This article aims at analyzing 17 SDGs and related issues.
Countries and civil society organizations increasingly find that civil justice data comprise a vital tool for tracking progress towards inclusive and sustainable development. Civil justice data help us understand what “access to justice for all” means in practice, as well as how to enforce SDG ambitions around poverty, health, decent work, gender equality and climate action. In this respect, two initiatives have been commenced by the UN Statistical Commission in order to analyze civil justice data. Firstly, the Praia City Group, established by the Commission in 2015, recently drafted a Handbook on Governance Statistics. The initiative has the purpose of analyzing the performance of justice institutions together with legal capability, empowerment, access to legal assistance and the overall policy environment. Secondly, the IAEG-SDGs has recommended the inclusion of a new indicator focused on civil justice in the 2020 Comprehensive Review of the global indicator framework. The Group is proposing as the new measure: “proportion of the population who have experienced a dispute in the past two years and who accessed a formal or informal dispute resolution mechanism, by type of mechanism.”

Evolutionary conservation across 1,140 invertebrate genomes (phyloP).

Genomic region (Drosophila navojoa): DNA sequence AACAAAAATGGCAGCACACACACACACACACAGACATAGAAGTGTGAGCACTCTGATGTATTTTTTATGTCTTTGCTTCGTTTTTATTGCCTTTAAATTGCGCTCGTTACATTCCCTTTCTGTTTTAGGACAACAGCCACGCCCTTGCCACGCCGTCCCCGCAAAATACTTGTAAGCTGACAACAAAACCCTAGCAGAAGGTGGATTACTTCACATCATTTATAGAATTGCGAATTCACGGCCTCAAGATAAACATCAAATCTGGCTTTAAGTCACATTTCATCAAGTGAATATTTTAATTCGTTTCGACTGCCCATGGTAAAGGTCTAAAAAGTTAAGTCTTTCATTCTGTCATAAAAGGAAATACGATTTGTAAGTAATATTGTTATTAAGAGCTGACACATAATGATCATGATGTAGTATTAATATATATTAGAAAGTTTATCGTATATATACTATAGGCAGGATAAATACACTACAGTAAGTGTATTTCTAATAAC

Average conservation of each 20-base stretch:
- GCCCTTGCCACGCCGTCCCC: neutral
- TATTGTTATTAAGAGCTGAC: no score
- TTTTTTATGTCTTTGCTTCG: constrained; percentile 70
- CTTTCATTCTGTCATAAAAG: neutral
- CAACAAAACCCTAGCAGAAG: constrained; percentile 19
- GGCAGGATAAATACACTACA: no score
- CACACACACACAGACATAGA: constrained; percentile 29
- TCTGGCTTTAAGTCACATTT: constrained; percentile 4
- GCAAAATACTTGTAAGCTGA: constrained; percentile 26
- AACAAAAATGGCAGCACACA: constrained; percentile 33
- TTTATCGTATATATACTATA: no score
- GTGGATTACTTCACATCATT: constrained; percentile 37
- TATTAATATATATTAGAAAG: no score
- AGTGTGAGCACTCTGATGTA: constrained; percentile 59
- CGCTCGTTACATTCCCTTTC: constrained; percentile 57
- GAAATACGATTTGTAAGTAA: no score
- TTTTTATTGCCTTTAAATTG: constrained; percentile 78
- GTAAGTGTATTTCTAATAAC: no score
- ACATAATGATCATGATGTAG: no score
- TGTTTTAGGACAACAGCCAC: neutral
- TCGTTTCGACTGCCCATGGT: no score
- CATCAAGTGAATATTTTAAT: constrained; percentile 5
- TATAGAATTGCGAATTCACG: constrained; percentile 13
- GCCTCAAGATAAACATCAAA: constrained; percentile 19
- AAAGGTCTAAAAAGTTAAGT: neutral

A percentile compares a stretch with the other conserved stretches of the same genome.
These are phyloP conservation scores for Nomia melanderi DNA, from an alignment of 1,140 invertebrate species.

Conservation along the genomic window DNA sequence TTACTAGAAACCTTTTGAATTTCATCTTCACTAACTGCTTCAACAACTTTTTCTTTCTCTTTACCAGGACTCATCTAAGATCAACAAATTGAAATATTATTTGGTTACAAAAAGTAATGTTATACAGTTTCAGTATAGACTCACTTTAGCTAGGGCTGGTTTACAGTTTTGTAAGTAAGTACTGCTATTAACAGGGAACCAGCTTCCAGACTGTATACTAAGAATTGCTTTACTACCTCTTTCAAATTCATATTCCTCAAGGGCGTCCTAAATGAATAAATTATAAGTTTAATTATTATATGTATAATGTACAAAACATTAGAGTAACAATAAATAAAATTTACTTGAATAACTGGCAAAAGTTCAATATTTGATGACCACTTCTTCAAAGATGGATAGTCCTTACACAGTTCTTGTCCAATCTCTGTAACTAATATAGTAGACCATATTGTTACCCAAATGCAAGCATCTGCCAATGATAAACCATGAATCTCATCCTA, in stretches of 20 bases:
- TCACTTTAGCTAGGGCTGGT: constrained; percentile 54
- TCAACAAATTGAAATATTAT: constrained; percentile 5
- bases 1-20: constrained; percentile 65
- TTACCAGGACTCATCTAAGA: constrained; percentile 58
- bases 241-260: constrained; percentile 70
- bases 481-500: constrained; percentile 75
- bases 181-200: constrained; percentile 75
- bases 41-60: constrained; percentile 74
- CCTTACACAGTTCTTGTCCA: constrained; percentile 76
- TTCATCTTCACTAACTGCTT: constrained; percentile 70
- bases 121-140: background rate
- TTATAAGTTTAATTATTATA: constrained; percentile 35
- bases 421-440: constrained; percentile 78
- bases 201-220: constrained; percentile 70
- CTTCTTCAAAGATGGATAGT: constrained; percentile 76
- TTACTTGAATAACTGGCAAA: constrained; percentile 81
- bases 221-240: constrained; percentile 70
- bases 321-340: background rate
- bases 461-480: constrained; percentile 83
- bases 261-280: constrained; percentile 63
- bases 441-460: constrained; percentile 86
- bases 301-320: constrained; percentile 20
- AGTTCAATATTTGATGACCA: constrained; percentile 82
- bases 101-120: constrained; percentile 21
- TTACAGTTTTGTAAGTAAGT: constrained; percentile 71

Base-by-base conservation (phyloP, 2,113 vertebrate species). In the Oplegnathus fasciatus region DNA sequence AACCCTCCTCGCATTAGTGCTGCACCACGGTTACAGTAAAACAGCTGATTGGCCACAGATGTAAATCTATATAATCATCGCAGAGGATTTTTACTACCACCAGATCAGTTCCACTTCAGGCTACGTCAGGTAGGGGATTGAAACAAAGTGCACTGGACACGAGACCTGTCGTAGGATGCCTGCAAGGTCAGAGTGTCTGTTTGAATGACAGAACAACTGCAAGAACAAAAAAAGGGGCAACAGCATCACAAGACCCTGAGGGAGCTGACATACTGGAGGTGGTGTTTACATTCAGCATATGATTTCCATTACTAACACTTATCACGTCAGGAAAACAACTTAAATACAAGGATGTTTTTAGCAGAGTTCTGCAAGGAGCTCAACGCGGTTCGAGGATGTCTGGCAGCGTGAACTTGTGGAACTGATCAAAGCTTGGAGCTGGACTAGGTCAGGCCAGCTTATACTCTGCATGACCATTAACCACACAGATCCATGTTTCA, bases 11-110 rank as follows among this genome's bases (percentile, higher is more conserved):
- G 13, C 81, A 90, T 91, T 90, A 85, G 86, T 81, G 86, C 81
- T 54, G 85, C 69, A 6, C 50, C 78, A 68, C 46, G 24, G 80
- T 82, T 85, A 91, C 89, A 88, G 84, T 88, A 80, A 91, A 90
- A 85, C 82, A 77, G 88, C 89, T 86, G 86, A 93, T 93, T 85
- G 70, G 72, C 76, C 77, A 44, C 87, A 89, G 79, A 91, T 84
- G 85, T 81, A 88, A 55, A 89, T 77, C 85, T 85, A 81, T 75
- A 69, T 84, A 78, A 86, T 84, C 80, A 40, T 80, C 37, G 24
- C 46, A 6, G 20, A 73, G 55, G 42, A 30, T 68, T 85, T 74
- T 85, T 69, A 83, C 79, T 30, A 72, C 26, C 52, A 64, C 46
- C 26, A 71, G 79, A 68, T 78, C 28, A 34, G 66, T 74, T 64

These new approaches serve to understand what problems people and communities have and where they turn to for resolution (if anywhere), which is vital for ensuring we leave no one behind.